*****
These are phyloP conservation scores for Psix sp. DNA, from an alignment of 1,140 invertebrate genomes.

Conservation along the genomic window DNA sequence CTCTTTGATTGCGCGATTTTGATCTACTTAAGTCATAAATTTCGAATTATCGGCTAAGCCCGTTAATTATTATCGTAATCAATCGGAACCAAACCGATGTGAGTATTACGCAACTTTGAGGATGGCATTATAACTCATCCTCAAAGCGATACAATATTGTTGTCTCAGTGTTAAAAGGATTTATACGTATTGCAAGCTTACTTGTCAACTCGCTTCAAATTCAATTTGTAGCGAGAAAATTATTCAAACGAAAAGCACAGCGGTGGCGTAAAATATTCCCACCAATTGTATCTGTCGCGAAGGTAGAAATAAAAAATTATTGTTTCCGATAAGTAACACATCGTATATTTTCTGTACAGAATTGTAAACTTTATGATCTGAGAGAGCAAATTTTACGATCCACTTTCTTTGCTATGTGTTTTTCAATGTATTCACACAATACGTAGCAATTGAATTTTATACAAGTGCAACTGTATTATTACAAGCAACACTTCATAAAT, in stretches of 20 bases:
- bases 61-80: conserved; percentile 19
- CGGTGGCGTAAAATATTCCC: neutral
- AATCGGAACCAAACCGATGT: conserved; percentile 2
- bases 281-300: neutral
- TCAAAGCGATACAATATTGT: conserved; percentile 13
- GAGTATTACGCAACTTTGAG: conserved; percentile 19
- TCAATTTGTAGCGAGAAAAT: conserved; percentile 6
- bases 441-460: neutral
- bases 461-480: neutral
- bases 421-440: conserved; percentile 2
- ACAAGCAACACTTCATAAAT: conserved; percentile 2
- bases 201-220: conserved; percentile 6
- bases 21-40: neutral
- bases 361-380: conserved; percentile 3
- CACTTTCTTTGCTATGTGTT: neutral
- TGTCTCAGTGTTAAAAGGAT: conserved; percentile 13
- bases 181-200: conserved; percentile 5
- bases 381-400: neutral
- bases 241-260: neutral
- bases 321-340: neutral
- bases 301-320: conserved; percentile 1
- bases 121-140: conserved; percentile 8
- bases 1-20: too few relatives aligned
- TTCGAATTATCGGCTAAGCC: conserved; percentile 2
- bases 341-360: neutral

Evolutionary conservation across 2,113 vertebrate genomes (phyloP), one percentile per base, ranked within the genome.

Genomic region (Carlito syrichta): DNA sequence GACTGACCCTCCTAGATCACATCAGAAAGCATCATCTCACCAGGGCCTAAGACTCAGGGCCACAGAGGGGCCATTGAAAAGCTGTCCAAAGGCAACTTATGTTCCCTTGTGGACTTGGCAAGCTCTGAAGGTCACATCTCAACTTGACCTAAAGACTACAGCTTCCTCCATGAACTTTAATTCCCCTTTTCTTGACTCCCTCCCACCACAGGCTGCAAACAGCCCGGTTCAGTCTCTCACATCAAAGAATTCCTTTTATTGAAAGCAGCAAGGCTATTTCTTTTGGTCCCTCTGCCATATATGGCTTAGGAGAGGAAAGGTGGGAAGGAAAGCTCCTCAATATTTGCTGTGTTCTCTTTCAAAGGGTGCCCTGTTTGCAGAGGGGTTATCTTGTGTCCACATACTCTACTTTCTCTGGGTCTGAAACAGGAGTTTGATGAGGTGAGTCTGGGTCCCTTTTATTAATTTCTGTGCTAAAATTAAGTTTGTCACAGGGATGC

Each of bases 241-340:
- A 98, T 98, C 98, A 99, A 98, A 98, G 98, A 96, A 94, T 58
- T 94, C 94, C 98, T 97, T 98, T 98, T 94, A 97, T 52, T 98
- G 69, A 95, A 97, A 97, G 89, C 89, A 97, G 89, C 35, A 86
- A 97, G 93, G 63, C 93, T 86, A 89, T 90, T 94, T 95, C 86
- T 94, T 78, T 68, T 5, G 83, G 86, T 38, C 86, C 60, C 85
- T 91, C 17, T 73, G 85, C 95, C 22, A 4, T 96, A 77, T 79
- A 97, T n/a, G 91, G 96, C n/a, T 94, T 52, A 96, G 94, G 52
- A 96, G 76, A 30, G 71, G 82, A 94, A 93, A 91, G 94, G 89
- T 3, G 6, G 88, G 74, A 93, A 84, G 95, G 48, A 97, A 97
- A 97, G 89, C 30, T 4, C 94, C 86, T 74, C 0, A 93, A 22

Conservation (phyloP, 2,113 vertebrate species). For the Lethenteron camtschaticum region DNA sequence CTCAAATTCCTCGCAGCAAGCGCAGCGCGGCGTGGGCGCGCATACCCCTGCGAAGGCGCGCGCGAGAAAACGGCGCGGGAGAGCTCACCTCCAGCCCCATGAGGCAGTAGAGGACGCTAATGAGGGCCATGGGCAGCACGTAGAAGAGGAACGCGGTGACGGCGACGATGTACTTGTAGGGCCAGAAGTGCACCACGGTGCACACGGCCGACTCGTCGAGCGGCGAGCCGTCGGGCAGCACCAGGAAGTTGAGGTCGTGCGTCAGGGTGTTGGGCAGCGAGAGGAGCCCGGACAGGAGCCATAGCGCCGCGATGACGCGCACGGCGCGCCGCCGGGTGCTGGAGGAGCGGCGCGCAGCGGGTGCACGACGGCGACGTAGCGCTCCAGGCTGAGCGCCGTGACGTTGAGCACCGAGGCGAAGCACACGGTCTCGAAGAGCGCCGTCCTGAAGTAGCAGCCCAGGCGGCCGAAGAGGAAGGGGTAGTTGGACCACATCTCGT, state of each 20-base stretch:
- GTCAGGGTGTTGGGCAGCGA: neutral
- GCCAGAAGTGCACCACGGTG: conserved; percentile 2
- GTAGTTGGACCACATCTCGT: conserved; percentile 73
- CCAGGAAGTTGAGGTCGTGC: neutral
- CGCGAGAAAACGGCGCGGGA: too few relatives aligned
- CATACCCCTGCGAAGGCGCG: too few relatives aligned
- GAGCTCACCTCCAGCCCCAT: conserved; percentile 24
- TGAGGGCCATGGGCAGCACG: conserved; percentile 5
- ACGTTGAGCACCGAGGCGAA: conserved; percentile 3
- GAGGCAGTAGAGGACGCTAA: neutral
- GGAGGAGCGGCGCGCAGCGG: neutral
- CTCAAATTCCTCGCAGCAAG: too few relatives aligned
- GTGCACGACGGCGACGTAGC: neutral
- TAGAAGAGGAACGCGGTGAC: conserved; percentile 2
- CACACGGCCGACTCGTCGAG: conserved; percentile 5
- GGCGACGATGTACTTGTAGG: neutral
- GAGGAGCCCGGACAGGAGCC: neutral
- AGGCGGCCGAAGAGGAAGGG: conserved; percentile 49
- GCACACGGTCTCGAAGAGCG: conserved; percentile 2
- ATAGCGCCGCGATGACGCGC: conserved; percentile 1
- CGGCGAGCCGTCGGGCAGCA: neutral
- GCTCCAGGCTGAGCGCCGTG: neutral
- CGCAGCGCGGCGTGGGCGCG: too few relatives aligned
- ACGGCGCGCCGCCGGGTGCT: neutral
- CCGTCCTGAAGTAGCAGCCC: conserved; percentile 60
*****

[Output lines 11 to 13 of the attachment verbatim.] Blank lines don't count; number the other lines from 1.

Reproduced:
- bases 461-480: neutral
- bases 421-440: conserved; percentile 2
- ACAAGCAACACTTCATAAAT: conserved; percentile 2